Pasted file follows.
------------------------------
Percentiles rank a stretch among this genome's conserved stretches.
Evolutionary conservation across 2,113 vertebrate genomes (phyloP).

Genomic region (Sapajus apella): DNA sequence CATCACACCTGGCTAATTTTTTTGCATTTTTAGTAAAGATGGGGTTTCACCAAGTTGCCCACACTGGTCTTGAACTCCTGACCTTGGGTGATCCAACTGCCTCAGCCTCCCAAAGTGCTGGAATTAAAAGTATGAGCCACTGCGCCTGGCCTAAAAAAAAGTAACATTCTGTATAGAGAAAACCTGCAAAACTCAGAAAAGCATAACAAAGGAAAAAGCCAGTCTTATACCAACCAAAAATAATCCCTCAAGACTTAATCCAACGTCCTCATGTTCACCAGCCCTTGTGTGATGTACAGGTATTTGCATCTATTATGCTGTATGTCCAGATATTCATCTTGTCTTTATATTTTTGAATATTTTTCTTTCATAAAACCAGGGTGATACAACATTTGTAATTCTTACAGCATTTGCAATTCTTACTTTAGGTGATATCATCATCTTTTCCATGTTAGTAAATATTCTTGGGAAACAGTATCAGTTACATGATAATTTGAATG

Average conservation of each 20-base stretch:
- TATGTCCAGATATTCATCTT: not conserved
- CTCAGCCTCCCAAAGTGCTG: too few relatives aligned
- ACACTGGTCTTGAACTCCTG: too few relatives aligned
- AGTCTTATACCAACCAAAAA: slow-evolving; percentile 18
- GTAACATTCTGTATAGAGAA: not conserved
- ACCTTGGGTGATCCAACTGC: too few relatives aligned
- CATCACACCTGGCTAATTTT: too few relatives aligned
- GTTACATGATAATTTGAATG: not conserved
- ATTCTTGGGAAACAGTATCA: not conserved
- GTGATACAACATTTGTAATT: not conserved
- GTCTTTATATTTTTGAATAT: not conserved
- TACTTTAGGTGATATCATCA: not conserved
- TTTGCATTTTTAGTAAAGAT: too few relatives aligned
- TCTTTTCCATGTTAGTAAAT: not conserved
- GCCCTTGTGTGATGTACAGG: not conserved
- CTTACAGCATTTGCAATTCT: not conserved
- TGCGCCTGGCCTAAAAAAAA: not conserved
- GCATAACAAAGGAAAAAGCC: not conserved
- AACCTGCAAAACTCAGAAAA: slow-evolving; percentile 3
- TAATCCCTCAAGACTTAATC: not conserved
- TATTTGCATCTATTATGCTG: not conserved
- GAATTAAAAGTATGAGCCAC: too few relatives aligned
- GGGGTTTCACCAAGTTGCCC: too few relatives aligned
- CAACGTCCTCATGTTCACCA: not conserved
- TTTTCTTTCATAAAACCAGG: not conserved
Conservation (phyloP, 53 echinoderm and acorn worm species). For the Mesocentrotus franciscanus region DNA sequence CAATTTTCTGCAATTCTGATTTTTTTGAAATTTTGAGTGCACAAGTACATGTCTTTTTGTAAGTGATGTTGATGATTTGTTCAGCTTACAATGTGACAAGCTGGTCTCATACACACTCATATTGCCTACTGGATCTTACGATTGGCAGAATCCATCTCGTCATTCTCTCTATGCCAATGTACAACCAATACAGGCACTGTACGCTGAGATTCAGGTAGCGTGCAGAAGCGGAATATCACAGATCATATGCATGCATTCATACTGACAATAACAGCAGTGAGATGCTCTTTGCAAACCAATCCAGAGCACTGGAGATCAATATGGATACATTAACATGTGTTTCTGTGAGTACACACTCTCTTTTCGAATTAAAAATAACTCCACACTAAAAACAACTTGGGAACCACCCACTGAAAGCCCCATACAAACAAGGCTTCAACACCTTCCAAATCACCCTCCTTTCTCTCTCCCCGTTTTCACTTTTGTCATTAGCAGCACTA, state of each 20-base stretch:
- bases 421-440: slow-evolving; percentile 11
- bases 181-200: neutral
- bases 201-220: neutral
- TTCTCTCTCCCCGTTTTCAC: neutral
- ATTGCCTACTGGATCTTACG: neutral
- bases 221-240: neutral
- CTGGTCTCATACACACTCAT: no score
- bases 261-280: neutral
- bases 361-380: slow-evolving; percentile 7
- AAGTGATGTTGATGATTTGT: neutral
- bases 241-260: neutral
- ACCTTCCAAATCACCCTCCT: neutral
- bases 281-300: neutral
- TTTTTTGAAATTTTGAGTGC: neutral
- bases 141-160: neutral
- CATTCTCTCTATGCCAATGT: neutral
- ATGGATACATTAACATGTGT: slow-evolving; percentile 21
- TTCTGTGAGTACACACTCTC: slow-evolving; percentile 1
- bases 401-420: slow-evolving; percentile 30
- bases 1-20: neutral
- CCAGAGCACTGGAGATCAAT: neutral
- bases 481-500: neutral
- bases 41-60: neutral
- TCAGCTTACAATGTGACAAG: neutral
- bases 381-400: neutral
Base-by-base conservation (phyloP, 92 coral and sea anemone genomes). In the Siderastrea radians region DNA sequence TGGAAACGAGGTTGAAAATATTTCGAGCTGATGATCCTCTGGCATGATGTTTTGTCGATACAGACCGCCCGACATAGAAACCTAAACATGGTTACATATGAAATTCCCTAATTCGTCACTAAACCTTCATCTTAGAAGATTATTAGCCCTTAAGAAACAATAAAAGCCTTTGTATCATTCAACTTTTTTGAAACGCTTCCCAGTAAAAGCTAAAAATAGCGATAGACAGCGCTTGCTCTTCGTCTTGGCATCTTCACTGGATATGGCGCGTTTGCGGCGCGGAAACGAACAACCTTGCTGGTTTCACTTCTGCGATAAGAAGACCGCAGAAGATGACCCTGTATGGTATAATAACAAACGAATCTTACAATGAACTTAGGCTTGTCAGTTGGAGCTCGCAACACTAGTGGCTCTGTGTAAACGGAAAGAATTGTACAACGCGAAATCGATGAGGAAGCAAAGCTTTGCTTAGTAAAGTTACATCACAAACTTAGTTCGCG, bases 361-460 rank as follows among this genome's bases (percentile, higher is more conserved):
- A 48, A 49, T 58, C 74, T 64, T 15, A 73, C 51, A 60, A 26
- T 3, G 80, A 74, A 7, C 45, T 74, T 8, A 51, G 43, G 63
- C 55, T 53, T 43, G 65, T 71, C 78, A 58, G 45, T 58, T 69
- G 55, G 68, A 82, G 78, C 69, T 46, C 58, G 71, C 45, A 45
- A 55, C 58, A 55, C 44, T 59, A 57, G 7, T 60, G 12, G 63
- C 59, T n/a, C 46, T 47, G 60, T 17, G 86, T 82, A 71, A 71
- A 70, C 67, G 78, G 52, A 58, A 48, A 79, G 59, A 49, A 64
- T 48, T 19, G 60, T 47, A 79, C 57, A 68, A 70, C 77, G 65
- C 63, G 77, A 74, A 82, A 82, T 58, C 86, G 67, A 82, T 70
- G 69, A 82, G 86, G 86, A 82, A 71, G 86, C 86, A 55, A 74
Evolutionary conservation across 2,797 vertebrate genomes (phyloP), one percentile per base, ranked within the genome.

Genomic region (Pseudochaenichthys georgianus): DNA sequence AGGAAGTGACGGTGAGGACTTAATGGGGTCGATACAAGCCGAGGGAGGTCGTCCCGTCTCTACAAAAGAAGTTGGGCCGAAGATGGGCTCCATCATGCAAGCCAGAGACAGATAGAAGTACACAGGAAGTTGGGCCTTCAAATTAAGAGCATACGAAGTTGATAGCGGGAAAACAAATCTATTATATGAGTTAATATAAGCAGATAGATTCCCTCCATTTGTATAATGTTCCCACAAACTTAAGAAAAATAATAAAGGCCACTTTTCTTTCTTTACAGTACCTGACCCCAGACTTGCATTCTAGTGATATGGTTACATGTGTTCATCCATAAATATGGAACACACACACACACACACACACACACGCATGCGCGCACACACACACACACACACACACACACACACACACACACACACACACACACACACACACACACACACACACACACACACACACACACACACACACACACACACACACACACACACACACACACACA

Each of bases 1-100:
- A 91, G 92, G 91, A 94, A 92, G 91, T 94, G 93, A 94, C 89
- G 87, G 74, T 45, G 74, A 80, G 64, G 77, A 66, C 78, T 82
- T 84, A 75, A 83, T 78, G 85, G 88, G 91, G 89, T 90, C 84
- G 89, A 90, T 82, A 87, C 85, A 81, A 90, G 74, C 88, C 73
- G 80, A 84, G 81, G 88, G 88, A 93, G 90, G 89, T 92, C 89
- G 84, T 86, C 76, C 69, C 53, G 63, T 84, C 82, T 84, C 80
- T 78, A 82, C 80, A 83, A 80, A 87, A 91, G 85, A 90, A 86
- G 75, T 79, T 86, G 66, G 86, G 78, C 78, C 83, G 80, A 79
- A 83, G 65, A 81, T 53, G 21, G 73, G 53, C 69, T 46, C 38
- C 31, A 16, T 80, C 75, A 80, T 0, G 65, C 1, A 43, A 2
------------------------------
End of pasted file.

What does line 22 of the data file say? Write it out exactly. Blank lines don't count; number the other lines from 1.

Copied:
- GCATAACAAAGGAAAAAGCC: not conserved